Disconnect these two, and your ability to plan goes down the drain. You eat all of your roots now, devour your seed corn, refuse to chop wood, and say, well, yes, running water would be nice, but that would require so much planning.
As I have mentioned before, I think Europeans (and probably a few other groups whose history I’m just not as familiar with and so I cannot comment on) IQ increased quite a bit in the past thousand years or so, and not just because the Catholic Church banned cousin marriage. During this time, manorialism became a big deal throughout Western Europe, and the people who exhibited good impulse control, worked hard, delayed gratification, and were able to accurately calculate the long-term effects of their actions tended to succeed (that is, have lots of children) and pass on their clever traits to their children. I suspect that selective pressure for “be a good manorial employee” was particularly strong in German, (and possibly Japan, now that I think about it,) resulting in the Germanic rigidity that makes them such good engineers.
Nothing in the manorial environment directly selected for engineering ability, higher math, large vocabularies, or really anything that we mean when we normally talk about IQ. But I do expect manorial life to select for those who could control their impulses and plan for the future, resulting in a run-away effect of increasingly clever people constructing increasingly complex societies in which people had to be increasingly good at dealing with complexity and planning to survive.
Ultimately, I see pure mathematical ability as a side effect of being able to accurately predict the effects of one’s actions and plan for the future (eg, “It will be an extra long winter, so I will need extra bushels of corn,”) and the ability to plan for the future as a side effect of being able to accurately represent the path of objects through space and remember lessons one has learned. All of these things, ultimately, are the same operations, just oriented differently through the space-time continuum.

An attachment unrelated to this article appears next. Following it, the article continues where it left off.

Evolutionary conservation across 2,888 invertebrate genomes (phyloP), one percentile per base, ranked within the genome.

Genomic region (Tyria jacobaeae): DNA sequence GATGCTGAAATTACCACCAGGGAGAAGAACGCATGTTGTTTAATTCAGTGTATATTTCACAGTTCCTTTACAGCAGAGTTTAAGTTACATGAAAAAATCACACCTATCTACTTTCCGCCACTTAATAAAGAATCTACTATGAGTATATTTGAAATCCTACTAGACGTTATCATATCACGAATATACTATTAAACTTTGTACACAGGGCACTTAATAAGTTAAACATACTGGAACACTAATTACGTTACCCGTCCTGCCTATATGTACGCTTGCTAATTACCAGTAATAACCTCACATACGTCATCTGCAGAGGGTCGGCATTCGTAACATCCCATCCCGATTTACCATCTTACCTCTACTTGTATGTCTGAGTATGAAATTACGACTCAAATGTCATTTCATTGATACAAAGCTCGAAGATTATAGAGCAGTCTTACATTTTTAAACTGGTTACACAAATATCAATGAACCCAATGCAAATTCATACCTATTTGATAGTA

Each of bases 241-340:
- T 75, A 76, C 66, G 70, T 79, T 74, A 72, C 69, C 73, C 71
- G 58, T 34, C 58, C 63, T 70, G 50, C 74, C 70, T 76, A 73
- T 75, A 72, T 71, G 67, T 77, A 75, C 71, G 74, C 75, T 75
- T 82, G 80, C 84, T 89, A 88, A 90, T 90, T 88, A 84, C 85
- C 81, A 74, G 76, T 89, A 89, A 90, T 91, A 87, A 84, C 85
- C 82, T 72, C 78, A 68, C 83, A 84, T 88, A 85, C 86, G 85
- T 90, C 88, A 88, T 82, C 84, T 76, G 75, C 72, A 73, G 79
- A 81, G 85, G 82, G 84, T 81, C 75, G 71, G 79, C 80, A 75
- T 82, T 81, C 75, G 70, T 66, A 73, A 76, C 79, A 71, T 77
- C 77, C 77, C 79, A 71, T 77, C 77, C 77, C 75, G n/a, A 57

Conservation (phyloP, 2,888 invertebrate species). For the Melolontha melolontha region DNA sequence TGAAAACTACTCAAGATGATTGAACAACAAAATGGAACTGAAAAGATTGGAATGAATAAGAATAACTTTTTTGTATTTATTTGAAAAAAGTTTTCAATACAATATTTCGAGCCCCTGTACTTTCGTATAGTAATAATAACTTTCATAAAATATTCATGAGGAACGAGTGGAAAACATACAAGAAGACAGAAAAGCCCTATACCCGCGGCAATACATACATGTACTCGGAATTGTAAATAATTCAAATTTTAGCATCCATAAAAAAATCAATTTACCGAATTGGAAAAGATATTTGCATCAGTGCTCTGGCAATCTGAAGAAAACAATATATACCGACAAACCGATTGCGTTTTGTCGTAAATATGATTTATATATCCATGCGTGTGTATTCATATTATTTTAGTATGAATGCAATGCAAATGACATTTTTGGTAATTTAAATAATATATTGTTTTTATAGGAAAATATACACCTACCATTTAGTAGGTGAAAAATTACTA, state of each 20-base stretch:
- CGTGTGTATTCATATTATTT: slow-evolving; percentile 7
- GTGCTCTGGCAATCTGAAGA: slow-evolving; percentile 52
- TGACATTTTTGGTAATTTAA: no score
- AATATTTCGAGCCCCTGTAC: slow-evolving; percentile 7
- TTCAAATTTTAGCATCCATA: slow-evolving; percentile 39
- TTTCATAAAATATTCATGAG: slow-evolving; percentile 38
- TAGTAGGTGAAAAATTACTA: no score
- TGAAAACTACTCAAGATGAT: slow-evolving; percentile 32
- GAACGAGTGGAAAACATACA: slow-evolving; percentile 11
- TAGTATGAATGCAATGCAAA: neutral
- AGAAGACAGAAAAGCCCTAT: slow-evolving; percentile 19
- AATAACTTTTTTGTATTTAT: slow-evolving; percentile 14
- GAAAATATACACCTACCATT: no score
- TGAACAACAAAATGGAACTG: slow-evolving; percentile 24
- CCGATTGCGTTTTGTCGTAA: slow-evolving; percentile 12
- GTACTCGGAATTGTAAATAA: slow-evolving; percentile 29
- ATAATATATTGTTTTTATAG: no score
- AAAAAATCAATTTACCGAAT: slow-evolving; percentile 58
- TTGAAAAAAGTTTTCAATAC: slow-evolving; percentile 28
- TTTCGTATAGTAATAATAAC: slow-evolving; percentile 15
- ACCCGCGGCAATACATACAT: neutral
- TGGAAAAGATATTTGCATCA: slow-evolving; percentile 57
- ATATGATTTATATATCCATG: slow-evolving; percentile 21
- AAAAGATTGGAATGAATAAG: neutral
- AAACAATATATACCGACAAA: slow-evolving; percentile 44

Since your brain is, of course, built from the same DNA code as the rest of you, we would expect brain functions to have some amount of genetic heritablity, which is exactly what we find:
“A meta-analysis of twin, family and adoption studies was conducted to estimate the magnitude of genetic and environmental influences on impulsivity. The best fitting model for 41 key studies (58 independent samples from 14 month old infants to adults; N=27,147) included equal proportions of variance due to genetic (0.50) and non-shared environmental (0.50) influences, with genetic effects being both additive (0.38) and non-additive (0.12). Shared environmental effects were unimportant in explaining individual differences in impulsivity. Age, sex, and study design (twin vs. adoption) were all significant moderators of the magnitude of genetic and environmental influences on impulsivity. The relative contribution of genetic effects (broad sense heritability) and unique environmental effects were also found to be important throughout development from childhood to adulthood. Total genetic effects were found to be important for all ages, but appeared to be strongest in children. Analyses also demonstrated that genetic effects appeared to be stronger in males than in females.”
“Shared environmental effects” in a study like this means “the environment you and your siblings grew up in, like your household and school.” In this case, shared effects were unimportant–that means that parenting had no effect on the impulsivity of adopted children raised together in the same household. Non-shared environmental influences are basically random–you bumped your head as a kid, your mom drank during pregnancy, you were really hungry or pissed off during the test, etc., and maybe even cultural norms.
So your ability to plan for the future appears to be part genetic, and part random luck.